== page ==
When Ango Abdullahi, a northern elder, alleged the other day that the most violence against northerners in the southern part of the country are perpetrated by the Igbo, he had the ground for his allegation prepared for him by the governor of Rivers State, Nyesom Wike. Abdullahi and his brothers in the Northern Elders Forum came up with the charge a day after they had audience with Wike in Port Harcourt. The governor has lately been in the eye of the storm over the organised killing of many residents of Obigbo, mostly the Igbo, by the military allegedly on the orders of Wike.
Before the unfortunate turn of events, Wike has always come across to me as a man of courage. He is outspoken. He is unpretentious. You can safely say that he does not suffer fools gladly. Unlike most public office holders, he does not dissolve into anonymity when serious national issues present themselves for consideration. He does not hesitate to assume a position. He will always step out to be counted. In fact, I have had cause on a number of occasions to name him and Governor Samuel Ortom of Benue State as governors of courage. Their actions and positions on national issues always stand in contradistinction with those of the lily-livered governors of South East Nigeria who, owing to their complacency, have allowed themselves to be fully led astray by the governor of Ebonyi State, Mr David Umahi.
However, regardless of Wike’s fearless disposition, I have also had cause to say sometimes that he oversteps the limits of courage. In his bid to show that he cannot be cowed, he sometimes veers off into foolhardiness. Notwithstanding the occasional slips, Wike has, largely, stood out as a bulwark against the overbearing tendencies of oppressors in whatever guise they present themselves.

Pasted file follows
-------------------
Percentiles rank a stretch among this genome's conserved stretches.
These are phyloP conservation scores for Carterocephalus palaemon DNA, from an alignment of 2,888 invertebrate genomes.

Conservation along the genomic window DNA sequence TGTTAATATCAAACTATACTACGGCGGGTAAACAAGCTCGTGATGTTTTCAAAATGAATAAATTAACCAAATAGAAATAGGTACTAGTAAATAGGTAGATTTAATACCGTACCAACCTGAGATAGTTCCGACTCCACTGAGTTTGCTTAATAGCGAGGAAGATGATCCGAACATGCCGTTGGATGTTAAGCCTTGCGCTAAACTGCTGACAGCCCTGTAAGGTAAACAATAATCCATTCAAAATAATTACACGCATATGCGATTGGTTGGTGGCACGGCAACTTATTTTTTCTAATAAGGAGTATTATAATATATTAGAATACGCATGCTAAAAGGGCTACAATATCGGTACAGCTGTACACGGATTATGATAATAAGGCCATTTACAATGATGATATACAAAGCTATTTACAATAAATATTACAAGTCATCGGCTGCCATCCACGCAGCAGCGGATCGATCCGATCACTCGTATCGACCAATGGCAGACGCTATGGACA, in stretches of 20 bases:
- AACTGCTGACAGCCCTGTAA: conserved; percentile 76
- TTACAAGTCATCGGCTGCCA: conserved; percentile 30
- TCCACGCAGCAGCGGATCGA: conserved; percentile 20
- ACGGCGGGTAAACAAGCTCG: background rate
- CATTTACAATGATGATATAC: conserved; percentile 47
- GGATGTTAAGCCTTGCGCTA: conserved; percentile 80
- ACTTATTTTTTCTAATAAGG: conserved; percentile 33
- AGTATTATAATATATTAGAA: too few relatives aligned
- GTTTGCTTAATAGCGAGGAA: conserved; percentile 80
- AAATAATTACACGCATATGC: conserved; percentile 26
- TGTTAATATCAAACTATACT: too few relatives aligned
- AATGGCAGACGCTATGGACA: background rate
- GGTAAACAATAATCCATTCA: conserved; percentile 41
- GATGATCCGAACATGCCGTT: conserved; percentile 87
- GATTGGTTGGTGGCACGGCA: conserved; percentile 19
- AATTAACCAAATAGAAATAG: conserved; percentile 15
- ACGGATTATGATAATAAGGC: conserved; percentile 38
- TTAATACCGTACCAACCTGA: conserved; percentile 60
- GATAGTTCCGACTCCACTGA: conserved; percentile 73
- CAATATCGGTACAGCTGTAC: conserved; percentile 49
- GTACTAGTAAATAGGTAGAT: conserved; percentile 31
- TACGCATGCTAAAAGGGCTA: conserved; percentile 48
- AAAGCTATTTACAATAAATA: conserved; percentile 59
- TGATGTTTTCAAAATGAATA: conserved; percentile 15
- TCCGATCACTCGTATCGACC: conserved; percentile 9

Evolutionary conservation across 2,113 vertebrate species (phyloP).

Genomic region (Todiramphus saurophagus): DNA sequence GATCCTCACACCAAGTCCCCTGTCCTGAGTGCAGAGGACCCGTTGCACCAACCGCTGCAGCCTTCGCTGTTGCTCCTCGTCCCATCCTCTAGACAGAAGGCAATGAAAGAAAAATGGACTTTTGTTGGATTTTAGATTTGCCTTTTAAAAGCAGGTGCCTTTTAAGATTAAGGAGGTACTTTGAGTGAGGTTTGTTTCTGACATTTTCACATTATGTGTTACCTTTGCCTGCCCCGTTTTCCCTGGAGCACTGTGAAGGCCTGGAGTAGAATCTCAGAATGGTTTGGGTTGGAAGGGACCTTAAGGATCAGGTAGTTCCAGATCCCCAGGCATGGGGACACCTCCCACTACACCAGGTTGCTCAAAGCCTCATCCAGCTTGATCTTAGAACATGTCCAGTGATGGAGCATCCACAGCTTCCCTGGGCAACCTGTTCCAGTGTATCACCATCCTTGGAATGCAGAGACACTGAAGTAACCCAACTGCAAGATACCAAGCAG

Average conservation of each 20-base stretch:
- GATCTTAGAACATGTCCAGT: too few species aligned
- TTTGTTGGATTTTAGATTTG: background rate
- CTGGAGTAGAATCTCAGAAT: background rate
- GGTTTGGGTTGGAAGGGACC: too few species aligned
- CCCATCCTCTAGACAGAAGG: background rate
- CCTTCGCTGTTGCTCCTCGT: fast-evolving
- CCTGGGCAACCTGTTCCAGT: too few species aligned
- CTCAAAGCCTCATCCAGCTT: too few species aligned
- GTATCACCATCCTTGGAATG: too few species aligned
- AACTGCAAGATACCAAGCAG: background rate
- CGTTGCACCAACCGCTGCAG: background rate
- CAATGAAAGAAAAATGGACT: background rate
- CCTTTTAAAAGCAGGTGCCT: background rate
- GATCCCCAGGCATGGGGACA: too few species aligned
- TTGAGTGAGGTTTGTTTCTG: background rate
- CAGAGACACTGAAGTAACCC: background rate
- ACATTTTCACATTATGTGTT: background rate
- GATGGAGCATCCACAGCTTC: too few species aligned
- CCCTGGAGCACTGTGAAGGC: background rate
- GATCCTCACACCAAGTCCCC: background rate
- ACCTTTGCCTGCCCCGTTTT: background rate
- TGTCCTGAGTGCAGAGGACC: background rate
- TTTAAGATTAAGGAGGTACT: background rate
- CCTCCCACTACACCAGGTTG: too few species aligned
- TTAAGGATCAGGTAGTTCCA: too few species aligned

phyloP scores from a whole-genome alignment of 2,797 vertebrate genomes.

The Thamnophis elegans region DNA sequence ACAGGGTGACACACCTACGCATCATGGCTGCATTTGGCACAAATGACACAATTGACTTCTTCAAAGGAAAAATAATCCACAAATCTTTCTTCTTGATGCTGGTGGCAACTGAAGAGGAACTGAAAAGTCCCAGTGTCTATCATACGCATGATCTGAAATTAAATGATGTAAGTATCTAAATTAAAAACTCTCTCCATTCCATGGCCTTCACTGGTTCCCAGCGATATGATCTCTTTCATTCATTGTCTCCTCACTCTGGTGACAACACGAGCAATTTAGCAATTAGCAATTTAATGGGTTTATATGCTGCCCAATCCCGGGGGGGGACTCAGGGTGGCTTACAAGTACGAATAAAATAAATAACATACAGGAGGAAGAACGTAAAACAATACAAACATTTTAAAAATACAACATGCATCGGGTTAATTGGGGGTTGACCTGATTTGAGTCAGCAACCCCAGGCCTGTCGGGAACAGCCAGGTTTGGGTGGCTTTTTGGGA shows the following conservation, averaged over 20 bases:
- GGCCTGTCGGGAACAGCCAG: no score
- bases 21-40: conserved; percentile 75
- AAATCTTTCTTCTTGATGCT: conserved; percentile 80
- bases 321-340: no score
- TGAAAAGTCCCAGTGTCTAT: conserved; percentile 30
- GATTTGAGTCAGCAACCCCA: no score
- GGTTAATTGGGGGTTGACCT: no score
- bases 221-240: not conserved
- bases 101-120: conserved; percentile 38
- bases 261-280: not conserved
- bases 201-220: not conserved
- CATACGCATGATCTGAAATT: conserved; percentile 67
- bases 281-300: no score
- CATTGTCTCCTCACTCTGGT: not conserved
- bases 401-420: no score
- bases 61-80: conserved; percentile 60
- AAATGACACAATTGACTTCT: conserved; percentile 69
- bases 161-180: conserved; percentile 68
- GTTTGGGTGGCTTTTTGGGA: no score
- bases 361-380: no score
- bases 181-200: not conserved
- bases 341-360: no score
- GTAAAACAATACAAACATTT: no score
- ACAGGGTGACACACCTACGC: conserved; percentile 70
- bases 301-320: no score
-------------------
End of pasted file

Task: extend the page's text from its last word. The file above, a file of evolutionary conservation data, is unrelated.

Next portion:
In fact, if there was any time the governor’s garrulous excesses got the better part of him, it was in the aftermath of the #EndSARS protests which rocked the country in October. While the mayhem that the initial peaceful protests metamorphosed into lasted, some police and military personnel fell victim of the rage that swept through the land. In parts of the country where security operatives lost their lives, the governors of the affected states managed the situation with tact and maturity. But Wike disappointed. He was in the news everyday making statements that were unwarranted and uncalled for. He did not care a hoot about moderation. His intemperate overdrive got to its apogee when the governor came out on national television to say that the policemen and soldiers that lost their lives in Obigbo were killed by members of the Indigenous People of Biafra (IPOB). The remark was tactless, inflammatory and inciting. I felt that it was unbecoming of a governor to indulge in such open air denunciation of a group even when the facts of the matter were debatable.
Under the tense atmosphere that we were in at that time, the Wike declaration exacerbated an already bad situation. I was thoroughly disappointed that the man I once held out as the conscience of his people has fallen into the pit of disrepute.
As should be expected, Wike’s impolitic remark sparked off a lot of rage. He had marked a certain group out for stigmatization. But since IPOB members did not have a mark of distinction, Wike unwittingly made unsuspecting members of the public resident in Obigbo targets of attack and elimination.